Ancient bridge

The ancient clapper-bridge over Trout Beck

Let us not talk about the ineptitude of the train companies any further, merely to note that I had to do this walk rather more quickly than planned. Anyway — it was enjoyable, despite some awkward sections in the middle.

As of today, then, I have done 170 of the 330 Wainwrights on my second round, and have 160 to go.

Joe on Angletarn Pikes summit

Joe relaxes on Angletarn Pikes summit

Walk 150 — a milestone to reach. But as I’m still not halfway through the second round there’s still enough of the Lake District left to allow some flexibility on the day. I headed out with Joe this morning intending to do Caudale Moor and some other fells around Kirkstone, but everything above 2,000 feet was in cloud today making a lower-level walk more desirable. Hence walk 150, which took us up to the fine double summit of Angletarn Pikes and then along the ridge to Beda Fell, dropping down to Howtown. A straightforward walk but one well worth doing. Full details and more photographs are on the walk 150 page. Along with a rant about private capital and the moronocracy, but you can skip that bit.

Deepdale and Hartsop above How

Deepdale, from Angletarn Pikes. Hartsop above How is the ridge embracing the valley.

As of today then, I have bagged 159 of the 330 Wainwrights on my second round, and thus have 171 to go. The next walk should be in two weeks’ time, weather permitting — though as the pictures show today, cloud is not necessarily to be avoided, if dramatic scenes are what you seek out.

Walk 138 around Kentmere

November 6, 2017

High Knott summit, rain shower

High Knott summit, through a rain shower

I said at the end of the last blog post that I hoped to get out onto the fells again within a week, and duly managed this on Saturday, when another mostly sunny and mild day (with a few rain showers admittedly — as pictured here0 saw me bag three fells on walk 138: High Knott, Sour Howes and Sallows. The walk was a little longer than expected (12.5 miles) but it’s worth doing thanks to some fine views of Windermere. But you will be deflected by fences and walls at various points, as I discuss in the commentary.

As of today then I have bagged 126 of the 330 Wainwrights in my second round, thus have 204 to go. Next walk…. who knows? Depends on good weather coinciding with one of my few free days between now and Christmas…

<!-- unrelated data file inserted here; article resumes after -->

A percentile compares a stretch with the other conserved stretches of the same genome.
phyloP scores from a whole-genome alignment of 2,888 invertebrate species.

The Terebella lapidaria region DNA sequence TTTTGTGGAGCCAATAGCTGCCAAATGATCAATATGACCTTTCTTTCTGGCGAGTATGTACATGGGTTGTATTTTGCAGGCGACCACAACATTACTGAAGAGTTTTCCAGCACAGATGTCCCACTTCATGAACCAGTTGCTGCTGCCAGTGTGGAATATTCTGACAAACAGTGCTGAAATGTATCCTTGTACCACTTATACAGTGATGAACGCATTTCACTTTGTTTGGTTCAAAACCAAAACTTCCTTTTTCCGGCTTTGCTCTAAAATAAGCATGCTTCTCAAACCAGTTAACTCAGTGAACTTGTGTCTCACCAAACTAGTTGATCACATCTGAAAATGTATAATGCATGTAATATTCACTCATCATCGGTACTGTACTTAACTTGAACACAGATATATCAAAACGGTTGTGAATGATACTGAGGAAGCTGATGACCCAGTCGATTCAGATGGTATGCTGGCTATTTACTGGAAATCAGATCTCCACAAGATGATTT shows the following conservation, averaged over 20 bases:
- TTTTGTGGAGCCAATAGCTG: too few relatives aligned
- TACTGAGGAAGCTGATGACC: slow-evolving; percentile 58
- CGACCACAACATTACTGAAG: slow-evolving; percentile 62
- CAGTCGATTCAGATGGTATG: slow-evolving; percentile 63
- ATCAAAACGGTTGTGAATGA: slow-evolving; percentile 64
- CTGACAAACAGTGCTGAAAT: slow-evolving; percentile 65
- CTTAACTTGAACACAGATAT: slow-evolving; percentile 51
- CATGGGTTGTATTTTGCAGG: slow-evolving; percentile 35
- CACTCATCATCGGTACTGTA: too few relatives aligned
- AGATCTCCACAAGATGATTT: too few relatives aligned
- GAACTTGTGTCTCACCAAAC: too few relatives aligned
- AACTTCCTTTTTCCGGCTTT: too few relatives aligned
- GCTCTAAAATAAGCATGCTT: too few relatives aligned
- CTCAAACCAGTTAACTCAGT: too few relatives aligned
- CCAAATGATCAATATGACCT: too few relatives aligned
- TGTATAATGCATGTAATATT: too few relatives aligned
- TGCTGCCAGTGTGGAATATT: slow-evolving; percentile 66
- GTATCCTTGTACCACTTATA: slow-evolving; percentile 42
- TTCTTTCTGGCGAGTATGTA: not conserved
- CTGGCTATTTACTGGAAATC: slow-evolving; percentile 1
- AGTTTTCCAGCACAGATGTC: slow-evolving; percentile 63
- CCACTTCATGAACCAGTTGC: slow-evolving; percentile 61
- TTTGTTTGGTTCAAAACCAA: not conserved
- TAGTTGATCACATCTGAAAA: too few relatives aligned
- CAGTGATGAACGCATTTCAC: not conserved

First light, Mosedale

First light. 6.40am in Mosedale, having just departed the Cottage on the ascent of Howes.

I’ve been planning for a while to undertake a walk that included an overnight stay in the bothy of Mosedale Cottage. This old shepherd’s accommodation has no facilities beyond a sofa and a stove (but no fuel unless you bring it): even water has to be brought from the nearby stream. But if one can bring everything else that is needed, it allows easier access to some particularly inaccessible Wainwrights.

Hence the walk I did this week, walk 117; 21 miles in total, starting at Burneside railway station on Wednesday morning and finishing at Burnbanks, near the Haweswater dam, at 10am on Thursday in time for the weekly bus to Penrith.

Mosedale Cottage

Mosedale Cottage

I bagged 11 Wainwrights over the two days, a slice through the far eastern fringe of the District: several from chapters in the Outlying Fells (Bannisdale Horseshoe, Howes, Naddle Horseshoe) and three from the Far Eastern Fells (Grey Crag, Tarn Crag, Selside Pike). This boosts the total to 74 done from my second round, meaning I have 256 to go.

Although it was a memorable experience, particularly in the first 45 minutes or so of the morning of day 2, I have to say this was also one of my hardest walks, particularly due to the need to carry so much on my back. Day 1 was sunny, but also warm and sweaty, whereas the last two hours of day 2 were done in poor weather and, at the very end, heavy rain. But I guess thanks to the scenes pictured here, it was probably worth it. Read all about it on the walk 117 page if you are interested.

Howes summit

The summit of Howes, 7.05am on day 2 of walk 117

High Street summit

Walkers approaching the summit of High Street.

Finally, yesterday (5th August 2016) was a chance for a walk on a sunny day — not constantly, there was cloud around at times, but a lot more than has been seen by me in the Lakes since early March.

So I made the most of it, with walk 115, a walk of just over 15 miles that surely must count as one of the classic Lake District walks. From Hartsop, up over High Street then along the fantastic Ill Bell ridge, one of the best walks in the District.

Troutbeck Valley

View of the Troutbeck valley, from the Garburn Road. The walk goes along the ridge on the right side.

Last time I came round here, back in spring 2010, I had a walk blighted by low cloud and never saw anything of the dramatic terrain all around, but today was ample compensation. This is an excellent walk, highly recommended, and as the weather was better I am quite happy with my photos of it as well. So please do take a look at the detailed walk 115 page if you are interested.

Seven summits bagged today as well, so it was a productive walk. That means I have now done 61 of the 330 Wainwrights in my second round, so have 269 to go. I hope to get another walk in next week before I have to go back to work.